Income, education, world view, and waistlines are all varied. It’s pretty accurate that San Francisco possesses a culture obsessed with fitness and entrepreneurship. But, California isn’t necessarily all like that, and if you think it is, I encourage you to go to Bakersfield, the Central Valley, or Eureka sometime.

In addition, just because the stereotypes are wrong doesn’t mean there’s nothing different about doing business here. As you think about how to conduct your rollout, here are some things you should consider:

Table of Contents

Research

As with any market, research is key since it informs every other aspect of the rollout. Start by looking into who your competition is.

Since there are fewer VC backed startups in middle America, and smaller companies tend to get less press, the research may be harder. However, there are some major universities that are actively putting money into their own Entrepreneurship programs and those spinoffs often do very well.

Powering the brains of tomorrow’s intelligent machines

Sense and compute are the electronic eyes and ears that will be the ultimate power behind automating menial work and encouraging humans to cultivate their creativity. 

These new capabilities for machines will depend on the best and brightest talent and investors who are building and financing companies aiming to deliver the AI chips destined to be the neurons and synapses of robotic brains.

Like any other herculean task, this one is expected to come with big rewards.  And it will bring with it big promises, outrageous claims, and suspect results. Right now, it’s still the Wild West when it comes to measuring AI chips up against each other.

Remember laptop shopping before Apple made it easy? Cores, buses, gigabytes and GHz have given way to “Pro” and “Air.” Not so for AI chips.

Roboticists are struggling to make heads and tails out of the claims made by AI chip companies.  Every passing day without autonomous cars puts more lives at risk of human drivers. Factories want humans to be more productive while out of harm’s way. Amazon wants to get as close as possible to Star Trek’s replicator by getting products to consumers faster.

A key component of that is the AI chips that will power them.  A talented engineer making a bet on her career to build AI chips, an investor looking to underwrite the best AI chip company, and AV developers seeking the best AI chips, need objective measures to make important decisions that can have huge consequences.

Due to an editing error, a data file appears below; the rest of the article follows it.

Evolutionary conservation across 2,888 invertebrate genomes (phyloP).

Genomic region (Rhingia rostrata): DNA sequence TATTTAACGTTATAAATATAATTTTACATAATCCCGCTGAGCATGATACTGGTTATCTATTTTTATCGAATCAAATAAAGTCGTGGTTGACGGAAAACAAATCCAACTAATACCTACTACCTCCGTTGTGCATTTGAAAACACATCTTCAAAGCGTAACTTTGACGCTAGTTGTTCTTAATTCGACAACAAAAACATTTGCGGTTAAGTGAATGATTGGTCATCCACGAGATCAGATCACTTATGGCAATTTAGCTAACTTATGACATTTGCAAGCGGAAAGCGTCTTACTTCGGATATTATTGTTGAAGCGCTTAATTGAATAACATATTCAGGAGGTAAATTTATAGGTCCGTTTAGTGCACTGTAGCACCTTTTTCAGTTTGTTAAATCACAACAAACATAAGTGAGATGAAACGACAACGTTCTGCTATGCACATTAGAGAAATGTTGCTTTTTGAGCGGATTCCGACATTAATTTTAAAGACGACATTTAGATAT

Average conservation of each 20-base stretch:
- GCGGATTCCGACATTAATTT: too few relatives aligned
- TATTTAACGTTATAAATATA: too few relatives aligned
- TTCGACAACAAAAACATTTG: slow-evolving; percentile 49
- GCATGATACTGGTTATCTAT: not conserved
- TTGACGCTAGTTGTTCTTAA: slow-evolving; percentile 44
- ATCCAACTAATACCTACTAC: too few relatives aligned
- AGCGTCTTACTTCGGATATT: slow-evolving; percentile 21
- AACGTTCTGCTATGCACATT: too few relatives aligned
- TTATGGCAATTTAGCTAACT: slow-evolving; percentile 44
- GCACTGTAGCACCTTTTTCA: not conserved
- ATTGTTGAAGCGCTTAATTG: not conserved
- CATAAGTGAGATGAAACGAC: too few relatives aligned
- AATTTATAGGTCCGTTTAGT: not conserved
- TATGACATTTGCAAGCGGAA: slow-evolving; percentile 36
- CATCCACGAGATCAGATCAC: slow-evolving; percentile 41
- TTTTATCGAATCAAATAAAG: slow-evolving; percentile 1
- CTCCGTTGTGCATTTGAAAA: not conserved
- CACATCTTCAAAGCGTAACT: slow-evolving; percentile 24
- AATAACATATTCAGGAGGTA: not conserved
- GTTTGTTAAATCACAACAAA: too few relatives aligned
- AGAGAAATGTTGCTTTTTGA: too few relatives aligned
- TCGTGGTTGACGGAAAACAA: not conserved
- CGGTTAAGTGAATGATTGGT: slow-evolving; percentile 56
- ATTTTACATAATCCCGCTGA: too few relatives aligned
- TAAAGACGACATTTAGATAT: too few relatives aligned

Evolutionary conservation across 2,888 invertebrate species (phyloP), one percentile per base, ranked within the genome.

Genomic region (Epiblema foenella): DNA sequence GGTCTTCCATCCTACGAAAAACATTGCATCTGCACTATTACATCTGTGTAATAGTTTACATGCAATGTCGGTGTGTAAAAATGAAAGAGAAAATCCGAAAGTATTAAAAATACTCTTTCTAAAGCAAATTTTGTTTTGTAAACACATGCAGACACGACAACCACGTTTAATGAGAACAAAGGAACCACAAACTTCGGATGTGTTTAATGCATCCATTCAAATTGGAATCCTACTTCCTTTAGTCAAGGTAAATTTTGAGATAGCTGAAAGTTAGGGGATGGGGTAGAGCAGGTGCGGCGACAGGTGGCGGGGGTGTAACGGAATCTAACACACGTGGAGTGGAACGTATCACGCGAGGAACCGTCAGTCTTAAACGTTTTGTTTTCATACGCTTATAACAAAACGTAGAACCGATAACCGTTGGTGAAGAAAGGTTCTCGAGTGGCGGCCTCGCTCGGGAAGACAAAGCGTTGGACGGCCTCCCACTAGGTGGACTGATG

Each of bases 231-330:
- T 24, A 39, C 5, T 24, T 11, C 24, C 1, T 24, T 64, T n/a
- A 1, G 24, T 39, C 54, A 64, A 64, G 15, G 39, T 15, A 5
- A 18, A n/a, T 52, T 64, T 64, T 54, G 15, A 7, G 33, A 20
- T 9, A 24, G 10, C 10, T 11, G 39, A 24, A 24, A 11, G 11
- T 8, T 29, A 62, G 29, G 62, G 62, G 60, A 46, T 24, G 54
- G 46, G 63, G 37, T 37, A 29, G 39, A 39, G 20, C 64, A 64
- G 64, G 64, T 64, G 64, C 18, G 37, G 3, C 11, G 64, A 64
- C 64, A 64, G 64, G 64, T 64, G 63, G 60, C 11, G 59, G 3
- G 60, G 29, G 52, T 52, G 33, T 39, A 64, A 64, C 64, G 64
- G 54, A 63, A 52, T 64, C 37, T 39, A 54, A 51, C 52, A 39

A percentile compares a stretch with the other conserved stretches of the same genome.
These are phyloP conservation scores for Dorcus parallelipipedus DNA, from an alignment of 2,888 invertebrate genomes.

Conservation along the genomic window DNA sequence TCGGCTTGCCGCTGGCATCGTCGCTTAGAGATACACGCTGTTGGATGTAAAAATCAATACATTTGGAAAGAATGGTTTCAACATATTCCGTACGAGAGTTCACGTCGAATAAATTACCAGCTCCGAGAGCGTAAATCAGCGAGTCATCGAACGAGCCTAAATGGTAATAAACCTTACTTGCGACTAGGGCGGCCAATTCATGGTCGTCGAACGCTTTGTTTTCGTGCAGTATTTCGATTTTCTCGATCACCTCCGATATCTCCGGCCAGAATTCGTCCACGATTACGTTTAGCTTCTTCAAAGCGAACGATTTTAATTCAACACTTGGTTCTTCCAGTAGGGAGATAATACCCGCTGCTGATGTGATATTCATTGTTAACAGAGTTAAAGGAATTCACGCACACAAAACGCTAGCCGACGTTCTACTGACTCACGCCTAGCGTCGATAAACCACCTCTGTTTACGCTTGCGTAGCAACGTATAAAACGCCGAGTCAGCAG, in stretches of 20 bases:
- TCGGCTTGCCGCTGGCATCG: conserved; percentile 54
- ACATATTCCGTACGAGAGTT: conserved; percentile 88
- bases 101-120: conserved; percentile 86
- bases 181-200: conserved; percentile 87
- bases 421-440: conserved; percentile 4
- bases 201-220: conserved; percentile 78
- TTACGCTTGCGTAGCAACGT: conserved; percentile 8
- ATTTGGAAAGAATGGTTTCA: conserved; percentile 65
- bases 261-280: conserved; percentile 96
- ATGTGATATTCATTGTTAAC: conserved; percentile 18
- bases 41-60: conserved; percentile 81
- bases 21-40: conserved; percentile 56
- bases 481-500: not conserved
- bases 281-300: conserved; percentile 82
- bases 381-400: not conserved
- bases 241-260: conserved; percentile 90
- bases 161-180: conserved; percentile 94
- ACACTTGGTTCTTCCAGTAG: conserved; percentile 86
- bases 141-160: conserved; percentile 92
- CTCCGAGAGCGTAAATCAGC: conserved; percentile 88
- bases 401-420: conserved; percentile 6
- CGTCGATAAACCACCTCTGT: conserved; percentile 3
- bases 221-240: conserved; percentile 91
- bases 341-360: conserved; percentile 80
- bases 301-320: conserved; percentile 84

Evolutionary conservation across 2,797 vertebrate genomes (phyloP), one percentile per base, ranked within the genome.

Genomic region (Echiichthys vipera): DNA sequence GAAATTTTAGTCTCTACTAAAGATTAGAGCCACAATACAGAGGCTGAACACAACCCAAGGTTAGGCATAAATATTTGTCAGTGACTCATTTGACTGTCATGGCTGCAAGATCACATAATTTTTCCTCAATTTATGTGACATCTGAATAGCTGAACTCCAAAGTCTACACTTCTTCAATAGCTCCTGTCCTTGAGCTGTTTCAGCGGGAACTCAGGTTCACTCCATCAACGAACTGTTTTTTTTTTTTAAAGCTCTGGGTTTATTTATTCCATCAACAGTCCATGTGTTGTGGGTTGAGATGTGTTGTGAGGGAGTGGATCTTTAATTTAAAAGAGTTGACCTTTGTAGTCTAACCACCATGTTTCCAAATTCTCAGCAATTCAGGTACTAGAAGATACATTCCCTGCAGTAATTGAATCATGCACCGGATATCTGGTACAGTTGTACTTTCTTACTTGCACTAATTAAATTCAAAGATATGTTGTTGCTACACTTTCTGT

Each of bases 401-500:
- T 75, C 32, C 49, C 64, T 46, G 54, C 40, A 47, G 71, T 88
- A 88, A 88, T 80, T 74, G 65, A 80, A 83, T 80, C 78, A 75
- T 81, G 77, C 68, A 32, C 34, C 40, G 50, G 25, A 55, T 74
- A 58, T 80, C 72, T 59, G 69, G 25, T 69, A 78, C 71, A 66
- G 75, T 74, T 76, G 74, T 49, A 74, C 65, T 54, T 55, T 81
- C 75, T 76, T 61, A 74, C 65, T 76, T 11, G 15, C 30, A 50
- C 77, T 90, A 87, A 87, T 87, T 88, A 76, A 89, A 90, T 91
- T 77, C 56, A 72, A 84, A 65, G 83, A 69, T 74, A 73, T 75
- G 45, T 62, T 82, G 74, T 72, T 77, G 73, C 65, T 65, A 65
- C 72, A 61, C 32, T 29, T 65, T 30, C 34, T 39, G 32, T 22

A metric that gets thrown around frequently is TOPS, or trillions of operations per second, to measure performance.  TOPS/W, or trillions of operations per second per Watt, is used to measure energy efficiency. These metrics are as ambiguous as they sound. 

What are the operations being performed on? What’s an operation? Under what circumstances are these operations being performed? How does the timing by which you schedule these operations impact the function you are trying to perform?  Is your chip equipped with the expensive memory it needs to maintain performance when running “real-world” models? Phrased differently, do these chips actually deliver these performance numbers in the intended application?

Image via Getty Images / antoniokhr

What’s an operation?

The core mathematical function performed in training and running neural networks is a convolution, which is simply a sum of multiplications. A multiplication itself is a bunch of summations (or accumulation), so are all the summations being lumped together as one “operation,” or does each summation count as an operation? This little detail can result in difference of 2x or more in a TOPS calculation. For the purpose of this discussion, we’ll use a complete multiply and accumulate (or MAC), as “two operations.” 

What are the conditions?

Is this chip operating full-bore at close to a volt or is it sipping electrons at half a volt? Will there be sophisticated cooling or is it expected to bake in the sun? Running chips hot, and tricking electrons into them, slows them down.  Conversely, operating at modest temperature while being generous with power, allows you to extract better performance out of a given design. Furthermore, does the energy measurement include loading up and preparing for an operation? As you will see below, overhead from “prep” can be as costly as performing the operation itself.

What’s the utilization?

Here is where it gets confusing.  Just because a chip is rated at a certain number of TOPS, it doesn’t necessarily mean that when you give it a real-world problem, it can actually deliver the equivalent of the TOPS advertised.  Why? It’s not just about TOPS. It has to do with fetching the weights, or values against which operations are performed, out of memory and setting up the system to perform the calculation. This is a function of what the chip is being used for. Usually, this “setup” takes more time than the process itself.  The workaround is simple: fetch the weights and set up the system for a bunch of calculations, then do a bunch of calculations. Problem with that is that you’re sitting around while everything is being fetched, and then you’re going through the calculations.